Measure Factory is an add-on to the Diver Platform that automates the application of domain-specific rules.
NOTE: Measure Factory implementations require a special license.
Your organization can implement Measure Factory by purchasing a DI application, such as Hospital Operations or Productivity. The deployment is done by DI consultants, while you validate the data. Standard dashboards and reports are part of a hospital Measure Factory implementation. You can also implement a Measure Factory from the ground up. Either way, the topics in Workbench Help are intended to help your organization define, use, and maintain measures. Information on building dashboards can be found in the separate DivePort Administrator Help.
What is Measure Factory?
The Measure Factory is an automated rules engine. It applies all the rules associated with input data sets and provides transformed output data sets. The output data sets allow you to present this transformed data to end users. One important feature of the Measure Factory is the automation of the rules application, which allows the developer to concentrate on rule development and not worry about the rule processing order.
What is a Rule?
A rule is the application of a particular business rule’s logic that transforms one of the input data sets. The business rules are based on the organization’s data governance and ensures that all end users work with a consistent view of the data. There are six rule types. They can be as simple as counting the records of a column from an input cBase (source rule) to calling a complex external process (plugin rule). There are rule types for calculating columns (calc rule), bringing in columns from text data sources (lookup rule) and applying Boolean flags (flag rule), as well as one that allows you to bring in data from another input cBase (link rule).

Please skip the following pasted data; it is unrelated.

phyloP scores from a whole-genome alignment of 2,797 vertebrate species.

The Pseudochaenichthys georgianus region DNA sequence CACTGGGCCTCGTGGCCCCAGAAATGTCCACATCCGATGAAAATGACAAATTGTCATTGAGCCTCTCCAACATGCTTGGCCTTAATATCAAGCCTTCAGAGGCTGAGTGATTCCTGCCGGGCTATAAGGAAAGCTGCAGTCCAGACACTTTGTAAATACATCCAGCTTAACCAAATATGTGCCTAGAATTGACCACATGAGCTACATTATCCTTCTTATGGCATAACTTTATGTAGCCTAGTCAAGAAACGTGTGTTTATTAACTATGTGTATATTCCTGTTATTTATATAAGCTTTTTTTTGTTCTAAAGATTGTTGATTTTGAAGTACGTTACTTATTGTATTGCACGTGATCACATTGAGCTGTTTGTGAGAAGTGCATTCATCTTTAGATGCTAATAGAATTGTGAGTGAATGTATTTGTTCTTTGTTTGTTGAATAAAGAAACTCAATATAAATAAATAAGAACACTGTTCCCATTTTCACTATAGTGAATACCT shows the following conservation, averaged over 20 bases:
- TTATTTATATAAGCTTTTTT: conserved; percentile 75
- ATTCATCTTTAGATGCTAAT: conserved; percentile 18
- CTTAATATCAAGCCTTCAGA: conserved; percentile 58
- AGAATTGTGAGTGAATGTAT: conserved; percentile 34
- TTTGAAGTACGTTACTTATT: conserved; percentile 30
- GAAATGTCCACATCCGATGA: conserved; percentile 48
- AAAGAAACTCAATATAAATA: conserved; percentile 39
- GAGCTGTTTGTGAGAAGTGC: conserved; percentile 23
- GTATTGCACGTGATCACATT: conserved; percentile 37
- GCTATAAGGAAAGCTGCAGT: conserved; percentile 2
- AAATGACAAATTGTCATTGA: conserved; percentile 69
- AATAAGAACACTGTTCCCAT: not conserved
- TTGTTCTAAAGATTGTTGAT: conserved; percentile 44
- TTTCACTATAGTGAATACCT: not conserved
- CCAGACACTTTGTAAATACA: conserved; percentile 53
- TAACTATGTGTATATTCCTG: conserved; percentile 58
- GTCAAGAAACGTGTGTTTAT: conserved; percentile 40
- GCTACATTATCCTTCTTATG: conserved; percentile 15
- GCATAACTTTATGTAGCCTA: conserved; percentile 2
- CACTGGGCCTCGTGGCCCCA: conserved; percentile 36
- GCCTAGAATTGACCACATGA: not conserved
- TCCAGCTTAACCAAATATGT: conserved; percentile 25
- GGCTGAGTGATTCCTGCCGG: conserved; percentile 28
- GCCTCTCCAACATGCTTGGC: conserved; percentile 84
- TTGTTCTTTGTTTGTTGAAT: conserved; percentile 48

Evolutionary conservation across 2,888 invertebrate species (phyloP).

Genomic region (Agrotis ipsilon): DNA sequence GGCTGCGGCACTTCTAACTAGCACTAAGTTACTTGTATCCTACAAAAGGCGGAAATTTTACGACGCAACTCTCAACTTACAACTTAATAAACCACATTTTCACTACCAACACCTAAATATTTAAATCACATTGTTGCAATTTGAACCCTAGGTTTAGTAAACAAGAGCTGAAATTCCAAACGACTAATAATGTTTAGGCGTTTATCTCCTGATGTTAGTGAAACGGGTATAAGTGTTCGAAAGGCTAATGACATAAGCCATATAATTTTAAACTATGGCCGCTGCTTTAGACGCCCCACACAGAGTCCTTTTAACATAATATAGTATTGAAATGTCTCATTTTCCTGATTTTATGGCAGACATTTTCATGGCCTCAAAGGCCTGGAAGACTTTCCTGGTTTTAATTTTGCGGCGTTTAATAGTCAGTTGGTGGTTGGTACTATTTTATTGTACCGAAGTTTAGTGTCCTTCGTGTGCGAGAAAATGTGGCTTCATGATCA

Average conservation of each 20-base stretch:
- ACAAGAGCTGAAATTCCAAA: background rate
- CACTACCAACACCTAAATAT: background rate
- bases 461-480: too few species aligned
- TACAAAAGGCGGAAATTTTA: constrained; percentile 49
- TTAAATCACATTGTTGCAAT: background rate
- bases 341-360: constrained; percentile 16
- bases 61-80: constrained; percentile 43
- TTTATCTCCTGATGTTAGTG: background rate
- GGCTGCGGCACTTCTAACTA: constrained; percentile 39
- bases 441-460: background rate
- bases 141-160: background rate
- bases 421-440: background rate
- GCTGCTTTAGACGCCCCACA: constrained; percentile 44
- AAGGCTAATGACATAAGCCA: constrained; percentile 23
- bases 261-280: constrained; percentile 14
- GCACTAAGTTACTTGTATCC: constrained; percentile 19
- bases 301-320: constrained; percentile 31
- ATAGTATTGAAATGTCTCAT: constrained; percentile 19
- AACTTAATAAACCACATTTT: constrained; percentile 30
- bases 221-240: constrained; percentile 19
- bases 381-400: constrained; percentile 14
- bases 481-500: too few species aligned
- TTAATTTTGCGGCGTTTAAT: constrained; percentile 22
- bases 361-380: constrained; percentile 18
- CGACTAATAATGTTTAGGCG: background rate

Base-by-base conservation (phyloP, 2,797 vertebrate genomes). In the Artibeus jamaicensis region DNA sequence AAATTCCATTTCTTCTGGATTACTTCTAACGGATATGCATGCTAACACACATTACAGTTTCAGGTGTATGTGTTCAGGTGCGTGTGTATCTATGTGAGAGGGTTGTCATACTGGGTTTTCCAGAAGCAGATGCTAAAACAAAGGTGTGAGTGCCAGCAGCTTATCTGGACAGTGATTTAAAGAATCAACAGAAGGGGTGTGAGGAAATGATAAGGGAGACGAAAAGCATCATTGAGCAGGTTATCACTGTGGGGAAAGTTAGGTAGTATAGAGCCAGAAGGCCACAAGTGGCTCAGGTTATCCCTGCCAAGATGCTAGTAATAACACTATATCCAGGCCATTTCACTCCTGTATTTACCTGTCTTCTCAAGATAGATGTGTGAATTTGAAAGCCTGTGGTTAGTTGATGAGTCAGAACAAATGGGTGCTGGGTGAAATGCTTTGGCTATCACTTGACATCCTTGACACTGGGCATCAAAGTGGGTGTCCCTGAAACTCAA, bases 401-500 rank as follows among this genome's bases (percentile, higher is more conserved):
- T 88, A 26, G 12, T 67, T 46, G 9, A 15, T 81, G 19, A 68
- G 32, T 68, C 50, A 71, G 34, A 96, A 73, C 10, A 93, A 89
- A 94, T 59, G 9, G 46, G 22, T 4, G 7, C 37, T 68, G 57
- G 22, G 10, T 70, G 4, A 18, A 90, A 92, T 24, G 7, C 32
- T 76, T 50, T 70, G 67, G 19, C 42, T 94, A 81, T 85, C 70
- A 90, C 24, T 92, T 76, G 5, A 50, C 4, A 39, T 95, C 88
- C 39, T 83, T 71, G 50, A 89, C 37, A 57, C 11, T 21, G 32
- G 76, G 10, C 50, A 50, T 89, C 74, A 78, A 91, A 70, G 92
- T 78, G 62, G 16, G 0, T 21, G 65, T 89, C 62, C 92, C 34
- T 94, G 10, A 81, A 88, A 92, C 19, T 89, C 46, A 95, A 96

What is a Measure?
A measure is a calculation that is derived by applying business rules to your source data. Each measure applies one or more rules, which may span multiple data sets. Typically the result is a number in the form of a ratio or percentage. It could also be a date, Boolean, or string. A measure's definition includes written information that provides context about what the measure represents and the logic used to generate it. Measures are associated with a time period so that you can compare changes over time.
Understanding Rules and Measures
A rule is like a column in a data set. Each record has one value for each rule.
A measure is a way of summarizing or aggregating rules for a given set of records.
Applying one rule to five records gives five values. Processing five records through one measure gives one value, which can then be split over a dimension—for example, by diving on time or facility.
What is a
NOTE: Most measures have a
One data set can have multiple
For a more in depth overview, see this white paper: Measure Factory Overview.pdf